'The mail coaches in their early years departed from the General Post Office in Lombard Street every week-night between 8 and 8.20pm. It was a great sight; and even more spectacular after the new GPO was opened in 1829 in St Martin's le Grand.
During the day the vehicles were greased, cleaned, and polished in the coachyard at Millbank, Westminster. Then, about five o'clock, two horses drew them slowly along the cobbled streets to various inns near the GPO. The Swan with Two Necks, in Lad Lane, a thoroughfare near Gresham Street which, like the inn, has since disappeared, was one of the most important. From its yard departed the mail coaches for Exeter, Bath and Devonport; Salisbury and Exeter; Exeter, Devonport, and Falmouth; Nottingham and Halifax; Birmingham, Shrewsbury, and Holyhead (for Ireland); Peterborough, Lincoln, and Hull; Lichfield, Warrington, and Liverpool; Ipswich and Norwich; Bristol and Pembroke; Manchester, Carlisle, and Port Patrick; Southhampton and Poole; Cirencester and Stroud; Cambridge, King's Lynn, and Wells-next-the-Sea; and Dover.
From the Golden Cross at the Charing Cross end of the Strand mail coaches left for Gloucester and Carmarthen; Dover; Nottingham and Halifax; Hastings; Cirencester and Stroud. From the Bell and Crown, Holborn, the coaches took on passengers for Salisbury and Exeter; Boston and Louth; Cambridge, King's Lynn, and Wells-next-the-Sea. At the Spread Eagle, Gracechurch Street, the routes covered were Exeter, Devonport, and Falmouth; and Peterborough, Lincoln, and Hull. At Blossom's Inn, Lawrence Lane, stood the Brighton coach. At the Bull and Mouth, St Martin's Lane, Wetherby, Carlisle, and Glasgow; Nottingham, Sheffield, and Leeds; Worcester and Ludlow; Exeter, Falmouth, and Penzance; Edinburgh and Thurso. From the Saracen's Head, Snow Hill, the coach for Boston and Louth. From the White Horse, Fetter Lane, Portsmouth; and Ipswich and Yarmouth. From the Belle Sauvage, Ludgate Hill, Newmarket and Norwich; and from the Bolt-in-Tun, Fleet Street, Portsmouth and Hastings.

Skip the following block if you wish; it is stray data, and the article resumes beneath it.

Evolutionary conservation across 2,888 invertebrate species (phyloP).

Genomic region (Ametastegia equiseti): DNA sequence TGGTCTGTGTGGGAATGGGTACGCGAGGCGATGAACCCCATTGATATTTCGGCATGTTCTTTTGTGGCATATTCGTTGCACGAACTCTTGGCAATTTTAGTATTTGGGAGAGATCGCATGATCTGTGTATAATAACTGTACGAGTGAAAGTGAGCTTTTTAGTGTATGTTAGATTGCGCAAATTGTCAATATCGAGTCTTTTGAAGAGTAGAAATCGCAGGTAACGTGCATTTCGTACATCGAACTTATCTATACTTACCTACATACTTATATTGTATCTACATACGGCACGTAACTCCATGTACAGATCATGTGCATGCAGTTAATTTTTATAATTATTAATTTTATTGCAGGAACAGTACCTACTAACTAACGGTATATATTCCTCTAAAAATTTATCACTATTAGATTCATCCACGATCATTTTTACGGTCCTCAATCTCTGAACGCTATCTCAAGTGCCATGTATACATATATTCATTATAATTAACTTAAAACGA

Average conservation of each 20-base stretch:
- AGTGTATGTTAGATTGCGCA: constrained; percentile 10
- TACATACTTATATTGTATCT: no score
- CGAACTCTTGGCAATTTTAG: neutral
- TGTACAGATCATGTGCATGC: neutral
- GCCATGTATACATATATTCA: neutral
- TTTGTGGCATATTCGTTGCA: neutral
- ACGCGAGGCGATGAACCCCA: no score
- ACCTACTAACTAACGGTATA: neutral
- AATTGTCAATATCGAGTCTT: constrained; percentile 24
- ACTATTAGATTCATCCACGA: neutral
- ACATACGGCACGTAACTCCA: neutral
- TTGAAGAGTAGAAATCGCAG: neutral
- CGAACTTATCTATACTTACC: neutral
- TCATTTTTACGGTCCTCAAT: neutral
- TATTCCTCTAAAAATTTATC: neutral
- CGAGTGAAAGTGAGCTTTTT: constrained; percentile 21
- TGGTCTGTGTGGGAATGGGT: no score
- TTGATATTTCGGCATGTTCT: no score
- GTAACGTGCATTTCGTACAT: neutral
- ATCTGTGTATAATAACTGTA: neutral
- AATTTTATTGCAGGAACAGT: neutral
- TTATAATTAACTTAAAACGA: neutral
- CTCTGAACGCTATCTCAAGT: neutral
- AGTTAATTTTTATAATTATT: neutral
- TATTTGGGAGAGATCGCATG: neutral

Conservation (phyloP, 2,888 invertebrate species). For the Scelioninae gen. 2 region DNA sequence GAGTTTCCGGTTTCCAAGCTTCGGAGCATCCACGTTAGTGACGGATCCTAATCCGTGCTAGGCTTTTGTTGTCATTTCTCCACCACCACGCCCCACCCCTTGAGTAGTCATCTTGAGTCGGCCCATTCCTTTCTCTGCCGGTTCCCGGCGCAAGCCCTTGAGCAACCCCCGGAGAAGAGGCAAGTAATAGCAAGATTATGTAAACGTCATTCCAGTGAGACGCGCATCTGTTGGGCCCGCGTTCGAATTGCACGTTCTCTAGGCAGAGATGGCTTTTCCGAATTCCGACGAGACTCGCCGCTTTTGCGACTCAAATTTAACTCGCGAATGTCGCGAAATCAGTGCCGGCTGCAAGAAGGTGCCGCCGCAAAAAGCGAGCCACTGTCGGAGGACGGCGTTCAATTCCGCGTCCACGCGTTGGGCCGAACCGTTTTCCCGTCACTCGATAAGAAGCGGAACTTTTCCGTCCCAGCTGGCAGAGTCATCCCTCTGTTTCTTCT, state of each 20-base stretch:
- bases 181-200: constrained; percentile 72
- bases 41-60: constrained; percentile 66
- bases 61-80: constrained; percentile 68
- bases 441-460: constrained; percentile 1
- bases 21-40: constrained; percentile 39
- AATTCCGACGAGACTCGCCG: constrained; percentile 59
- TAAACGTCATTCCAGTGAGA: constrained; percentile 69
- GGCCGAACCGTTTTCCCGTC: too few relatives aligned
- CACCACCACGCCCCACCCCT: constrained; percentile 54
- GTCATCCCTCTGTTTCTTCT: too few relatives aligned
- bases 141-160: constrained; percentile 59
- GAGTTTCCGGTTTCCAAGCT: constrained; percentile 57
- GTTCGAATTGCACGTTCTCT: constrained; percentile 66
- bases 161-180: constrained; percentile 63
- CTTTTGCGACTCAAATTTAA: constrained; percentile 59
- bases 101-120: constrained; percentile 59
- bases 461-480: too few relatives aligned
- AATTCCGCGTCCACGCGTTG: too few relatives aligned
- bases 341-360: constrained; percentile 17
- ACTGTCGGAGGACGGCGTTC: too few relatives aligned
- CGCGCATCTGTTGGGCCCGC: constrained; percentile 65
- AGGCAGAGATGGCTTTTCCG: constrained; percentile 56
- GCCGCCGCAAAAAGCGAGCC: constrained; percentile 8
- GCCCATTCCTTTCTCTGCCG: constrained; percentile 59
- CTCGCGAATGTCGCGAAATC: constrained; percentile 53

In the yards of these inns the four horses to take the coach on its first stage were harnessed, while the luggage was stowed on board and passengers settled down for their long journey through the night. The scenes must have been as bustling and exciting as anything at a modern railway terminus, and the onlooker at the Swan with Two Necks must have marvelled at the fact that within this single yard travellers could step aboard a vehicle which would take them to the four corners of the country - to Ipswich or Falmouth, Holyhead or Leeds. Eight coaches all due to leave simultaneously to take up their position in a single file outside the GPO was a sight that Londoners loved to see, and was a matter of wide-eyed wonder to the rural traveller on his first visit to the Metropolis'.
- F. George Kay, Royal Mail. The Story of the Posts in England from the Time of Edward IVth to the Present Day, London, 1951, p51-2.